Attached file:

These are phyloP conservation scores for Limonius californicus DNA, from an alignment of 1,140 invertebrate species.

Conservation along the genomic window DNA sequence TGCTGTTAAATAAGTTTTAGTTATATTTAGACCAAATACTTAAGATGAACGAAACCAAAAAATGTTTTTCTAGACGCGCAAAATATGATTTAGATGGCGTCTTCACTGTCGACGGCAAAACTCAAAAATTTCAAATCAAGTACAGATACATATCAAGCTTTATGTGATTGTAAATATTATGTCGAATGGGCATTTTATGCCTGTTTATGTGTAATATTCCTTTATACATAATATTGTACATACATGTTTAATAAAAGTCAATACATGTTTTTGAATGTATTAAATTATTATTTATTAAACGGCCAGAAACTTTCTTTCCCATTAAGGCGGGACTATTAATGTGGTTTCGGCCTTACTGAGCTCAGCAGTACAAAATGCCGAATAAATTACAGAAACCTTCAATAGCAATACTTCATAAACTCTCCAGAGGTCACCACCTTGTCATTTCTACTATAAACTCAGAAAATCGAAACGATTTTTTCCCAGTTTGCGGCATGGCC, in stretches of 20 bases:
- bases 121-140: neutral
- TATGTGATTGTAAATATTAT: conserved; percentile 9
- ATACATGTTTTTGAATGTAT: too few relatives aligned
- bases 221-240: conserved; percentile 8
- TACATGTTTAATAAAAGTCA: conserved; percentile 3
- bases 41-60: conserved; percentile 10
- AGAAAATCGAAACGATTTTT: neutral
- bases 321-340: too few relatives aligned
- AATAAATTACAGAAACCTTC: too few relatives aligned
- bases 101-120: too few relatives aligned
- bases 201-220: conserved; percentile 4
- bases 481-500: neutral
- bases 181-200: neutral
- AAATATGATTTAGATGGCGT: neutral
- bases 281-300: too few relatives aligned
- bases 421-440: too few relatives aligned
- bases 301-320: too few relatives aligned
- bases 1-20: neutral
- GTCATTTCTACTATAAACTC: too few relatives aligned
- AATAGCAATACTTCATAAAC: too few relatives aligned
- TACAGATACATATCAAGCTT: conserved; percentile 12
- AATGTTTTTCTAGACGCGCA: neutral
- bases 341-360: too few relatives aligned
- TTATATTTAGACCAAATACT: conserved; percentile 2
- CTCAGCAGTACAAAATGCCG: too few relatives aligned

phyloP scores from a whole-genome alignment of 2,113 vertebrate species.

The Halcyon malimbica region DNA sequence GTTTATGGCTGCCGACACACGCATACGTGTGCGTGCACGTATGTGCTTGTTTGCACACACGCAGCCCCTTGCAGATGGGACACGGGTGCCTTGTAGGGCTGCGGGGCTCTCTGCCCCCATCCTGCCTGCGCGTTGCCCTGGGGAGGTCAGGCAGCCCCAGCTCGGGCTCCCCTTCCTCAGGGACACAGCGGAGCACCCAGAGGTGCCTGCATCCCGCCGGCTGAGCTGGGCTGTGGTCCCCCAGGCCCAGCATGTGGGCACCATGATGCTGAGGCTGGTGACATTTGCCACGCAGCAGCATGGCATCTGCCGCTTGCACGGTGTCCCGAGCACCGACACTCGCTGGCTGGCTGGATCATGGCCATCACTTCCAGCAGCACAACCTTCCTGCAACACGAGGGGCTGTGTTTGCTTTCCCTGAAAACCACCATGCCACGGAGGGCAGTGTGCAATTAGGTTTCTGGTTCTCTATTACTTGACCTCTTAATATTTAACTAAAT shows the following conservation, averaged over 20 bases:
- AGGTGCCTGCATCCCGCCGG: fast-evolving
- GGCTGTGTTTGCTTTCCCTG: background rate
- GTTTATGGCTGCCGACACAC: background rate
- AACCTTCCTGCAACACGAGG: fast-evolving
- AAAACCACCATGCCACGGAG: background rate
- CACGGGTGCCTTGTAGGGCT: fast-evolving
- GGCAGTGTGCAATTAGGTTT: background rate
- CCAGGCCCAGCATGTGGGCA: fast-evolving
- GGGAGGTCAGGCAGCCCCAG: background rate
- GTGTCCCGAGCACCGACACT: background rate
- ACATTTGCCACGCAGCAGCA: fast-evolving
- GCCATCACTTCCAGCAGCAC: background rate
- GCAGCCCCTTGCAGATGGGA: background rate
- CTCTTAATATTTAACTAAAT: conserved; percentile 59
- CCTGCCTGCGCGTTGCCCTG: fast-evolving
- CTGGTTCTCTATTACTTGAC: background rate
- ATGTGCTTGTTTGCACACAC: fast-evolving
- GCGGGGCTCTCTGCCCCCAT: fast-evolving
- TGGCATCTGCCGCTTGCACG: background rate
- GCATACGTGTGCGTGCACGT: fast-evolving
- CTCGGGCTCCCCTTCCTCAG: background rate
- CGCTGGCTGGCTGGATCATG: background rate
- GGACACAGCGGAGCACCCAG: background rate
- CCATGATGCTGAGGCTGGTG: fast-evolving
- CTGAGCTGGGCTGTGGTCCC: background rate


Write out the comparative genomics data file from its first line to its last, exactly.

These are phyloP conservation scores for Limonius californicus DNA, from an alignment of 1,140 invertebrate species.

Conservation along the genomic window DNA sequence TGCTGTTAAATAAGTTTTAGTTATATTTAGACCAAATACTTAAGATGAACGAAACCAAAAAATGTTTTTCTAGACGCGCAAAATATGATTTAGATGGCGTCTTCACTGTCGACGGCAAAACTCAAAAATTTCAAATCAAGTACAGATACATATCAAGCTTTATGTGATTGTAAATATTATGTCGAATGGGCATTTTATGCCTGTTTATGTGTAATATTCCTTTATACATAATATTGTACATACATGTTTAATAAAAGTCAATACATGTTTTTGAATGTATTAAATTATTATTTATTAAACGGCCAGAAACTTTCTTTCCCATTAAGGCGGGACTATTAATGTGGTTTCGGCCTTACTGAGCTCAGCAGTACAAAATGCCGAATAAATTACAGAAACCTTCAATAGCAATACTTCATAAACTCTCCAGAGGTCACCACCTTGTCATTTCTACTATAAACTCAGAAAATCGAAACGATTTTTTCCCAGTTTGCGGCATGGCC, in stretches of 20 bases:
- bases 121-140: neutral
- TATGTGATTGTAAATATTAT: conserved; percentile 9
- ATACATGTTTTTGAATGTAT: too few relatives aligned
- bases 221-240: conserved; percentile 8
- TACATGTTTAATAAAAGTCA: conserved; percentile 3
- bases 41-60: conserved; percentile 10
- AGAAAATCGAAACGATTTTT: neutral
- bases 321-340: too few relatives aligned
- AATAAATTACAGAAACCTTC: too few relatives aligned
- bases 101-120: too few relatives aligned
- bases 201-220: conserved; percentile 4
- bases 481-500: neutral
- bases 181-200: neutral
- AAATATGATTTAGATGGCGT: neutral
- bases 281-300: too few relatives aligned
- bases 421-440: too few relatives aligned
- bases 301-320: too few relatives aligned
- bases 1-20: neutral
- GTCATTTCTACTATAAACTC: too few relatives aligned
- AATAGCAATACTTCATAAAC: too few relatives aligned
- TACAGATACATATCAAGCTT: conserved; percentile 12
- AATGTTTTTCTAGACGCGCA: neutral
- bases 341-360: too few relatives aligned
- TTATATTTAGACCAAATACT: conserved; percentile 2
- CTCAGCAGTACAAAATGCCG: too few relatives aligned

phyloP scores from a whole-genome alignment of 2,113 vertebrate species.

The Halcyon malimbica region DNA sequence GTTTATGGCTGCCGACACACGCATACGTGTGCGTGCACGTATGTGCTTGTTTGCACACACGCAGCCCCTTGCAGATGGGACACGGGTGCCTTGTAGGGCTGCGGGGCTCTCTGCCCCCATCCTGCCTGCGCGTTGCCCTGGGGAGGTCAGGCAGCCCCAGCTCGGGCTCCCCTTCCTCAGGGACACAGCGGAGCACCCAGAGGTGCCTGCATCCCGCCGGCTGAGCTGGGCTGTGGTCCCCCAGGCCCAGCATGTGGGCACCATGATGCTGAGGCTGGTGACATTTGCCACGCAGCAGCATGGCATCTGCCGCTTGCACGGTGTCCCGAGCACCGACACTCGCTGGCTGGCTGGATCATGGCCATCACTTCCAGCAGCACAACCTTCCTGCAACACGAGGGGCTGTGTTTGCTTTCCCTGAAAACCACCATGCCACGGAGGGCAGTGTGCAATTAGGTTTCTGGTTCTCTATTACTTGACCTCTTAATATTTAACTAAAT shows the following conservation, averaged over 20 bases:
- AGGTGCCTGCATCCCGCCGG: fast-evolving
- GGCTGTGTTTGCTTTCCCTG: background rate
- GTTTATGGCTGCCGACACAC: background rate
- AACCTTCCTGCAACACGAGG: fast-evolving
- AAAACCACCATGCCACGGAG: background rate
- CACGGGTGCCTTGTAGGGCT: fast-evolving
- GGCAGTGTGCAATTAGGTTT: background rate
- CCAGGCCCAGCATGTGGGCA: fast-evolving
- GGGAGGTCAGGCAGCCCCAG: background rate
- GTGTCCCGAGCACCGACACT: background rate
- ACATTTGCCACGCAGCAGCA: fast-evolving
- GCCATCACTTCCAGCAGCAC: background rate
- GCAGCCCCTTGCAGATGGGA: background rate
- CTCTTAATATTTAACTAAAT: conserved; percentile 59
- CCTGCCTGCGCGTTGCCCTG: fast-evolving
- CTGGTTCTCTATTACTTGAC: background rate
- ATGTGCTTGTTTGCACACAC: fast-evolving
- GCGGGGCTCTCTGCCCCCAT: fast-evolving
- TGGCATCTGCCGCTTGCACG: background rate
- GCATACGTGTGCGTGCACGT: fast-evolving
- CTCGGGCTCCCCTTCCTCAG: background rate
- CGCTGGCTGGCTGGATCATG: background rate
- GGACACAGCGGAGCACCCAG: background rate
- CCATGATGCTGAGGCTGGTG: fast-evolving
- CTGAGCTGGGCTGTGGTCCC: background rate